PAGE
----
“We just had so much fun on the ice,” Aurard remembered. “I think [Mueller is] so good and in my head, I’m thinking, ‘what if one day I get to play with her?’ Then it happened. We got really close on the ice during the first practice at Northeastern and then being roommates with her made us closer. I think we just really think alike.”

“It was just fun and I enjoyed [the team environment] and every week was better and better,” Mueller said. “We got to know each other better and better. We had this bond right away.”

And while no one questioned the impact the pair could have when they were finally skating together, their different hockey backgrounds created different expectations from the Husky coaching staff.

For Mueller, Flint expected instant contribution.

I saw [Mueller] competing in the Olympics at that point . . . and kind of followed her along the way through World Championships and those subsequent years after,” recalled head coach Dave Flint. “We just hung on and lucky for us, she chose Northeastern.”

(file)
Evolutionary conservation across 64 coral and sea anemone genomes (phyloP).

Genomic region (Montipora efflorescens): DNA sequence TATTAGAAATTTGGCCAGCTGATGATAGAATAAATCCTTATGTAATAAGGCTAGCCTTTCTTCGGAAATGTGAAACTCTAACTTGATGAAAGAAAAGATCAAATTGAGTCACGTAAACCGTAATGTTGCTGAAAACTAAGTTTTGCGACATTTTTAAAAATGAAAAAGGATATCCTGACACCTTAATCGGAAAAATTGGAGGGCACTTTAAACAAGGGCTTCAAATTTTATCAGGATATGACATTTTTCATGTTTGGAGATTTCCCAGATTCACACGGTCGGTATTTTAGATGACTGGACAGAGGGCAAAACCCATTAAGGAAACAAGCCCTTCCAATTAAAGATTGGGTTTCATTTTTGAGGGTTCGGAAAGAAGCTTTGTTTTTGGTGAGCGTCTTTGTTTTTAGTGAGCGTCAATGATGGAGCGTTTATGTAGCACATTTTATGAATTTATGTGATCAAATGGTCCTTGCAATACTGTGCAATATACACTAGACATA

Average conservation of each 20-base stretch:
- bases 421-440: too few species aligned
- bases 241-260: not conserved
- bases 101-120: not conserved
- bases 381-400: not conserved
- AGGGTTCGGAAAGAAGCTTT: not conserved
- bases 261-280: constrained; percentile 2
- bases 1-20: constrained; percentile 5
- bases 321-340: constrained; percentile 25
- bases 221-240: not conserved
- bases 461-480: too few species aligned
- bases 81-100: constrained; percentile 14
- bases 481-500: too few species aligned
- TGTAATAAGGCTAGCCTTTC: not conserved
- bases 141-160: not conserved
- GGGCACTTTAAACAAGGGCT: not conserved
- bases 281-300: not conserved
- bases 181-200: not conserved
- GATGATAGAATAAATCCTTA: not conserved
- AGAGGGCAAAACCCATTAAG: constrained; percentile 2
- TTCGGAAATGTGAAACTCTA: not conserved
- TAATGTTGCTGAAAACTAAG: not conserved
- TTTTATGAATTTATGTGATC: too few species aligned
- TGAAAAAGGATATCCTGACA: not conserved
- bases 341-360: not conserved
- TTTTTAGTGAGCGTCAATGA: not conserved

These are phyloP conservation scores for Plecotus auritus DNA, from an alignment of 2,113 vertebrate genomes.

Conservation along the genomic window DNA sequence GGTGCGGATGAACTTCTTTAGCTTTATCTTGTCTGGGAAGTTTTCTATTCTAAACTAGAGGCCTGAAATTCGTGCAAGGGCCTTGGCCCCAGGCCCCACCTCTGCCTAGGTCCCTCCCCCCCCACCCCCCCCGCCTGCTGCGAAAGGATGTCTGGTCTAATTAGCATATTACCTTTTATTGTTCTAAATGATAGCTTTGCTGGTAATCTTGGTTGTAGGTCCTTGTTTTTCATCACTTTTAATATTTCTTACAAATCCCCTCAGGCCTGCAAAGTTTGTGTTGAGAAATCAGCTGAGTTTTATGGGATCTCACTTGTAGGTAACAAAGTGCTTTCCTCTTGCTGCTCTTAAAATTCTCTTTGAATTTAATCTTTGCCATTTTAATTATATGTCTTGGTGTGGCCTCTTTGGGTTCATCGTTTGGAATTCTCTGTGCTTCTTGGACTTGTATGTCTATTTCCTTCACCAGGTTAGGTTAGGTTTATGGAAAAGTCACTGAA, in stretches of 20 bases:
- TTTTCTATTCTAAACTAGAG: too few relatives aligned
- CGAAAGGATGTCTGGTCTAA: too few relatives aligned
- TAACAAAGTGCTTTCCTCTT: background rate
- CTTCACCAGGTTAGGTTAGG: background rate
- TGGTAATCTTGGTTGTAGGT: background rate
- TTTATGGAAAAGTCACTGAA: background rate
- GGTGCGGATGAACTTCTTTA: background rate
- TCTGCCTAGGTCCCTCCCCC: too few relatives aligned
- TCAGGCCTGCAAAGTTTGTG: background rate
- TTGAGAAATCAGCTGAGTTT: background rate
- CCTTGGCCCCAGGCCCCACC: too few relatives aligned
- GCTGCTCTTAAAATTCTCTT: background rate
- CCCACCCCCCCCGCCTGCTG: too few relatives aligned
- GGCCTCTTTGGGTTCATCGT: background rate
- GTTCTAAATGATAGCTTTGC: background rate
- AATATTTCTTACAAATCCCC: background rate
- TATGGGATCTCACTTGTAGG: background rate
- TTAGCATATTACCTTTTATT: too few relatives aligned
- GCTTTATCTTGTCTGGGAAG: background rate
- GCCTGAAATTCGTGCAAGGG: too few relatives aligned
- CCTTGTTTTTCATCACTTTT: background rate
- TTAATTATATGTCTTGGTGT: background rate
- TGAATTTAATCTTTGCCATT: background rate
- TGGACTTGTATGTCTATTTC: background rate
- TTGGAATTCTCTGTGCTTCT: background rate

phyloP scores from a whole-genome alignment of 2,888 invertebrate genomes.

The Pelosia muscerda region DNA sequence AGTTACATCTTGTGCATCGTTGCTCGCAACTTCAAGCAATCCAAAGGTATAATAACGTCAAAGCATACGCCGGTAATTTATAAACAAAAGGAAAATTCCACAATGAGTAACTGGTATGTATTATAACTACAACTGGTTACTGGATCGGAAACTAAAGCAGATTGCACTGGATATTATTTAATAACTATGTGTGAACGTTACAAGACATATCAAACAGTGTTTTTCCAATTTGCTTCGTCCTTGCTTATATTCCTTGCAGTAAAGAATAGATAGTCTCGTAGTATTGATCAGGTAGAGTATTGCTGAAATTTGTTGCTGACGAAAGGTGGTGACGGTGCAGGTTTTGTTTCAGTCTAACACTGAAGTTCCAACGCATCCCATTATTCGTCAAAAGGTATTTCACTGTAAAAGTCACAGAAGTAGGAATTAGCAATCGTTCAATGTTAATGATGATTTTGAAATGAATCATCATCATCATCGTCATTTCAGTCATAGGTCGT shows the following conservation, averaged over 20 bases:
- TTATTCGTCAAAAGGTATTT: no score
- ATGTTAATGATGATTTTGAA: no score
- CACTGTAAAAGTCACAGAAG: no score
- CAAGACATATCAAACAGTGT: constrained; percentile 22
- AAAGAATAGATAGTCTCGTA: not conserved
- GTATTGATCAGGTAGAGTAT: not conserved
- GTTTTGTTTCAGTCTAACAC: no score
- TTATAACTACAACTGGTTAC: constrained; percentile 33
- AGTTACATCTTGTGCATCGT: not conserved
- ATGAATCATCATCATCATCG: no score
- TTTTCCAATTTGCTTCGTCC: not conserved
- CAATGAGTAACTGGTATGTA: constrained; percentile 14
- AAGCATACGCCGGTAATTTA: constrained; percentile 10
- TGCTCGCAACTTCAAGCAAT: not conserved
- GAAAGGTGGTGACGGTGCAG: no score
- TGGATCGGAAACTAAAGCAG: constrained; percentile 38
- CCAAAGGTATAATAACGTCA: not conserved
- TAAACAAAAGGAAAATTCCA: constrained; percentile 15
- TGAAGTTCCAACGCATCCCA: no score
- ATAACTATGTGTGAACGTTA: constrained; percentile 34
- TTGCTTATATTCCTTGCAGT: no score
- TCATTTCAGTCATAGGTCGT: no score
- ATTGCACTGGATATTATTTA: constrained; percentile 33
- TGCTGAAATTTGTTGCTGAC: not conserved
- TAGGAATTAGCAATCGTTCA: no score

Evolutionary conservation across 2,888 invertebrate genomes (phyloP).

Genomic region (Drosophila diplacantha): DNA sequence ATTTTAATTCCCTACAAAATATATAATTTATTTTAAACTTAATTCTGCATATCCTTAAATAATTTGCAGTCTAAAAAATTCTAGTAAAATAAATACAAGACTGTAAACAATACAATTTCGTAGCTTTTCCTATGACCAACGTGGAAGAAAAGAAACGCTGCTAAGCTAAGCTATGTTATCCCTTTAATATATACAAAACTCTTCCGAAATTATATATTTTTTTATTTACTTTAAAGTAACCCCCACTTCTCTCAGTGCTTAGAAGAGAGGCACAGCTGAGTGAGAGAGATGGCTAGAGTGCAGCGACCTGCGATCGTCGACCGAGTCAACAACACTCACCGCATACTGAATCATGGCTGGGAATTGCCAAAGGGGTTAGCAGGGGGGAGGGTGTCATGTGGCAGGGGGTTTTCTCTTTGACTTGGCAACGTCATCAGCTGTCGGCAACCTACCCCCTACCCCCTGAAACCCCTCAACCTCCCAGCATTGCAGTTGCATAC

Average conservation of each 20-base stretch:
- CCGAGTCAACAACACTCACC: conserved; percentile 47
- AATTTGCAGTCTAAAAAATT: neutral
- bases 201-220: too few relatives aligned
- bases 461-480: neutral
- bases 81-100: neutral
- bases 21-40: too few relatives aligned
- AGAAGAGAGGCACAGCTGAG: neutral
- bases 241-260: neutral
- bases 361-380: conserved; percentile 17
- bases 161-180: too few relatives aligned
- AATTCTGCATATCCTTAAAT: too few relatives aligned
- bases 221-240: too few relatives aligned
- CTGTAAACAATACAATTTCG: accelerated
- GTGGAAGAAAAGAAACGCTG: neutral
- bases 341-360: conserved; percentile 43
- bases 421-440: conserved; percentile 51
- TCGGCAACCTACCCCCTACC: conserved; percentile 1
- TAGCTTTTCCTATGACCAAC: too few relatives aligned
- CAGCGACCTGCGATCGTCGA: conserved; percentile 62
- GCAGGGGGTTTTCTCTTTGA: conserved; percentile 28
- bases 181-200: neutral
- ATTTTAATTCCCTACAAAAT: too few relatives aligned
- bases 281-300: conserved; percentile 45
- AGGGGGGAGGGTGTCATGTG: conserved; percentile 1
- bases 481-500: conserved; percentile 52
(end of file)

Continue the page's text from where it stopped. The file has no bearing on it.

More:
“Chloe’s a little different – she committed early to us but we knew that she needed to work on her English. So she had to come over to prep school in the United States to learn English so she could get into Northeastern.”

Unsurprisingly, Mueller’s dominance began as soon as she arrived, scoring her first goal and notching her first assist in the second game of the season. That month, she led all NCAA rookies with 11 points in nine games and won National Rookie of the Month. Mueller continued to contribute game after game, building an NCAA-leading 22-game point streak lasting 111 days, picking up countless conference honors along the way.